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30/09/2015 11:31 BST | Updated 30/09/2016 06:12 BST

What Children's Dreams Can Tell Us About Our Societies

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I love talking to children. They are so unaffected and they can tell you so much more about a society, and in a much more nuanced way, than famous politicians, experts, journalists, and the like. They are even better than taxi drivers who tend to provide such a deconstruction of the social and political life of their country that sometimes I want to say to them - please, take me back to the airport!

Once in Dushanbe airport at 4 am, having cleared passport control, I sat down in a quiet corner of the departure lounge and settled down to snooze until boarding was announced. All of a sudden, a girl of two or three, wearing Tajik national dress, raced passed me, followed by a boy, a couple of years older, and began to play about noisily and cheerfully. I waved good bye to the idea of catching some sleep and began to watch them instead.

Clearly, the girl realised that I was watching her and she began to get closer and closer. The children's mother turned up and sat down not far from me - and children's father was close by.

The girl grew quite bold, trying to attract my attention, coming up to me and with her head bowed, as it to show off her golden pierced ears. I voiced my admiration and envy - and so we got talking. Just like any adult, I have a number of set questions for children - how old are you ?, who do you want to be when you grow up ?, and so on - and I realised recently that the answers to the last question in particular are a strong indication of the state of a society and the prospects for its future development.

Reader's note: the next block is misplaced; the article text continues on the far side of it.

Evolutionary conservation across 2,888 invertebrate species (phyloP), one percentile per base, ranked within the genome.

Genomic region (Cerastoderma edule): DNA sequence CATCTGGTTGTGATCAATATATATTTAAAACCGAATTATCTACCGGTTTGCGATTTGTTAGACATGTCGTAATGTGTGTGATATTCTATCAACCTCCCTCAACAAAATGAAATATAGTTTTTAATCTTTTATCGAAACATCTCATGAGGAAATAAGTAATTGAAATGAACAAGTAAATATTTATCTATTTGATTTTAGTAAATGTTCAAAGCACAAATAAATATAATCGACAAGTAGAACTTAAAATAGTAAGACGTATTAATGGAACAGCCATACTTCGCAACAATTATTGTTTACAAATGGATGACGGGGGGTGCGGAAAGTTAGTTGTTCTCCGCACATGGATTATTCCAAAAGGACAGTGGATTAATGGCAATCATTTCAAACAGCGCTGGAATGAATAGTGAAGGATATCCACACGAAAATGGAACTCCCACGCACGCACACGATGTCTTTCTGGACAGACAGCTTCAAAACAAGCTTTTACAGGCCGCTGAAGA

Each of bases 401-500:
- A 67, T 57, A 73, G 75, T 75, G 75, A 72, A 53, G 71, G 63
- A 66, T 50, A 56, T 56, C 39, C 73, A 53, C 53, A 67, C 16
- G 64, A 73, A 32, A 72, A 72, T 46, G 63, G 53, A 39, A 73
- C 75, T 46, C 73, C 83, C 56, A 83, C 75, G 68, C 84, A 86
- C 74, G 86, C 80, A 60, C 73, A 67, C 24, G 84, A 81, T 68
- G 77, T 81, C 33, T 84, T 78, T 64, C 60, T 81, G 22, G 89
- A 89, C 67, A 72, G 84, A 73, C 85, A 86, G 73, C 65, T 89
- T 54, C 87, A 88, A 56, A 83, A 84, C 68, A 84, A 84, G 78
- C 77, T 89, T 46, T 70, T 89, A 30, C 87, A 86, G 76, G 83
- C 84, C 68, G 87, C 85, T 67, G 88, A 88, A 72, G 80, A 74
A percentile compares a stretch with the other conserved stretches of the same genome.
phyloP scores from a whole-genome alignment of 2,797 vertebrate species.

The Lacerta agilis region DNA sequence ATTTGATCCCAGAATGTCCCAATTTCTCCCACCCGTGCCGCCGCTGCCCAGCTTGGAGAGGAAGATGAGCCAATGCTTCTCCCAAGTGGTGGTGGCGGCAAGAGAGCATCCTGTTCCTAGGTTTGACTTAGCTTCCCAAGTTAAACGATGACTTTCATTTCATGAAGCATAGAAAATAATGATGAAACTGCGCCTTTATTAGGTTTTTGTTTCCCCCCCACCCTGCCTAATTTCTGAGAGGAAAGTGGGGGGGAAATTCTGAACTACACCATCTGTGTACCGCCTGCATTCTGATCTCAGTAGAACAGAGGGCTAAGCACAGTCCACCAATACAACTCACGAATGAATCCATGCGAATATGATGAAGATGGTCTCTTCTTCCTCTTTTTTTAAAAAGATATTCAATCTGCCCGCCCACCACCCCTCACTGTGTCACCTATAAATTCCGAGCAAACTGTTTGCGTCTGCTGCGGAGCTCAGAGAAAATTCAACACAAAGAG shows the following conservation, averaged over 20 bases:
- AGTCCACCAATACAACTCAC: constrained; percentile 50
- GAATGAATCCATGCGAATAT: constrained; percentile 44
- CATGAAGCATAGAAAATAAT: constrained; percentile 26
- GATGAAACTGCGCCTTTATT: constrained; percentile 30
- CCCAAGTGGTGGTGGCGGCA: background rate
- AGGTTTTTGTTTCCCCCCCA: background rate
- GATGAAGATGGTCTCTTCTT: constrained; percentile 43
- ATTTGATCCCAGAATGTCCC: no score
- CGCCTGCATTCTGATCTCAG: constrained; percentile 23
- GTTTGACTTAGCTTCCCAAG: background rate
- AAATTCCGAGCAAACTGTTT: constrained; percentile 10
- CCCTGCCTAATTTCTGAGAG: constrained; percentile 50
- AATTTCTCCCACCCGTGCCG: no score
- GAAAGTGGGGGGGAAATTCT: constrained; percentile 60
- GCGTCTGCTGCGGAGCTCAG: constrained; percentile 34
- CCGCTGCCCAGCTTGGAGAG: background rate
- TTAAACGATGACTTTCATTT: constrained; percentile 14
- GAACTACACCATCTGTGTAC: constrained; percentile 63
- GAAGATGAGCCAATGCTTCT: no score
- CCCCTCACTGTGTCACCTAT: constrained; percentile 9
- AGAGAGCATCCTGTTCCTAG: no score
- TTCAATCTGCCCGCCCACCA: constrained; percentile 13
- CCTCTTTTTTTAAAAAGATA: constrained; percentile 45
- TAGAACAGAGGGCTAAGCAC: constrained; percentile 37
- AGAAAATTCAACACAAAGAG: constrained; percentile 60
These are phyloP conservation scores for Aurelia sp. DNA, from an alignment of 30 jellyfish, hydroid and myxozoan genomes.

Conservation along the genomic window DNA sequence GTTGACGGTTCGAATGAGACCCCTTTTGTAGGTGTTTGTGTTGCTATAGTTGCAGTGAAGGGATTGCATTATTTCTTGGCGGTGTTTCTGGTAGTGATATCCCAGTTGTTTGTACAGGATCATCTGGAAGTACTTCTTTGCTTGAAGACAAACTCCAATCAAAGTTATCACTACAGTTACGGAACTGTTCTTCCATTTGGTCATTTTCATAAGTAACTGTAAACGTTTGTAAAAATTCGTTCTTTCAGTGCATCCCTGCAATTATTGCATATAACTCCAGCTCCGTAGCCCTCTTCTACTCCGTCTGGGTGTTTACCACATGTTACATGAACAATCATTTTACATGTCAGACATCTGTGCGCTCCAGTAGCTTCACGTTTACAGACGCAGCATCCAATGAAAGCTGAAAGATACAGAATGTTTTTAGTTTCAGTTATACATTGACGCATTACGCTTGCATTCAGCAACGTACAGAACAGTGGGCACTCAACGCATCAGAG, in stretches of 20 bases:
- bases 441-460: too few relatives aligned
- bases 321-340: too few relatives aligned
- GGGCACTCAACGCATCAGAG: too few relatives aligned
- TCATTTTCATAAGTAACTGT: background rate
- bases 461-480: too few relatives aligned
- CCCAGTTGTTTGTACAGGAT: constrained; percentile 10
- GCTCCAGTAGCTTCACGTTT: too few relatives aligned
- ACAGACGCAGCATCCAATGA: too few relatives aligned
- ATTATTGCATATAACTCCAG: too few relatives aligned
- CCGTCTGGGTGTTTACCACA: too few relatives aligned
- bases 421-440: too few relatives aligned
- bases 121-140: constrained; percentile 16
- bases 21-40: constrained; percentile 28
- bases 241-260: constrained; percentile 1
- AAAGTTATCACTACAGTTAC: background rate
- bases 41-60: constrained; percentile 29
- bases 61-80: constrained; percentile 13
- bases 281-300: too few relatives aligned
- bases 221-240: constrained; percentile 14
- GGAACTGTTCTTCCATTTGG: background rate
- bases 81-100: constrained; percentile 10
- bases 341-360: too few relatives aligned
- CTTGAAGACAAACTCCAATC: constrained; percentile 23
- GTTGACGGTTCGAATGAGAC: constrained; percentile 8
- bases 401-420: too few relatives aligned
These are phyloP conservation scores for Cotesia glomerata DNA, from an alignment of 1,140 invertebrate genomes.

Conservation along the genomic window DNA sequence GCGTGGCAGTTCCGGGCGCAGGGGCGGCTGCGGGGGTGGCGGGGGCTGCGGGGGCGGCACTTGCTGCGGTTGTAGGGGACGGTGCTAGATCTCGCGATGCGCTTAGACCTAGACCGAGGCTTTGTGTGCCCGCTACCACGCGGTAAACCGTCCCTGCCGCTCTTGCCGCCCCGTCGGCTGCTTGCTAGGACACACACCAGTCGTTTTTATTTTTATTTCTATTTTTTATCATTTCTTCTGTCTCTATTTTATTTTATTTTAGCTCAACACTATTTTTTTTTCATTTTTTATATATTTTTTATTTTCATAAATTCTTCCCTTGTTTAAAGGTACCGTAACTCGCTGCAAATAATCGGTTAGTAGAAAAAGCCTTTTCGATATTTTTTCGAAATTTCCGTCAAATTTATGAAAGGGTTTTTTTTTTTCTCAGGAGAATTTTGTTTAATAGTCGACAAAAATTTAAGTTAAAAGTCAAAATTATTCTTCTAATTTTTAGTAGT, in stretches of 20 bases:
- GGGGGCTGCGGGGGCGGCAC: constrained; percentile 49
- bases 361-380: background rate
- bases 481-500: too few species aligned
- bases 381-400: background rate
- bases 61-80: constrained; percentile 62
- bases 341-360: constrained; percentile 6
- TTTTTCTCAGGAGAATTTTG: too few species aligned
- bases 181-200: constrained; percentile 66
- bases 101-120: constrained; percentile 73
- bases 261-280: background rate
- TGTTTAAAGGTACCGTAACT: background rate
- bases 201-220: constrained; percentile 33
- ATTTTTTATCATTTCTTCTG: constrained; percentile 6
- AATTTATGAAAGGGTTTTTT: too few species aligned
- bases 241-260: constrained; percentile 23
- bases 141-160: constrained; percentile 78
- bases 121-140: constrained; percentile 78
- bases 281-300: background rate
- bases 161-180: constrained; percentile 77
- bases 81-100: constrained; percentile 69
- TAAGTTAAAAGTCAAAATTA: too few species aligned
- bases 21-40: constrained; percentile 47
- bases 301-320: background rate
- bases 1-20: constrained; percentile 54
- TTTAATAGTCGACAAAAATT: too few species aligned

The girl was too small to answer my silly questions, but her brother turned out to be a rather interested interlocutor. In answer to my question of who he wanted to become in the future, he told me that he had already become, that he was already working. 'Sure', I hastened to nod. 'Going to school is a very important job indeed !'. But he insisted that he was already working, and as proof took several 50-rouble notes from his trouser pocket and proudly showed them to me.

I laughed at the resourcefulness of my dear little companion, but then his mother joined in and said that he was telling the truth, that he did not go to school. My surprise was clearly written on my face, as she related that the whole family worked and lived in a vegetable warehouse. The father unloads onions, the mother puts them into bags, the boy holds the bags up for her while his baby sister with the gold earrings separates the bags and handed them to her brother... The family had been visiting their native Tajikistan to attend a relative's wedding and were now travelling back to Russia.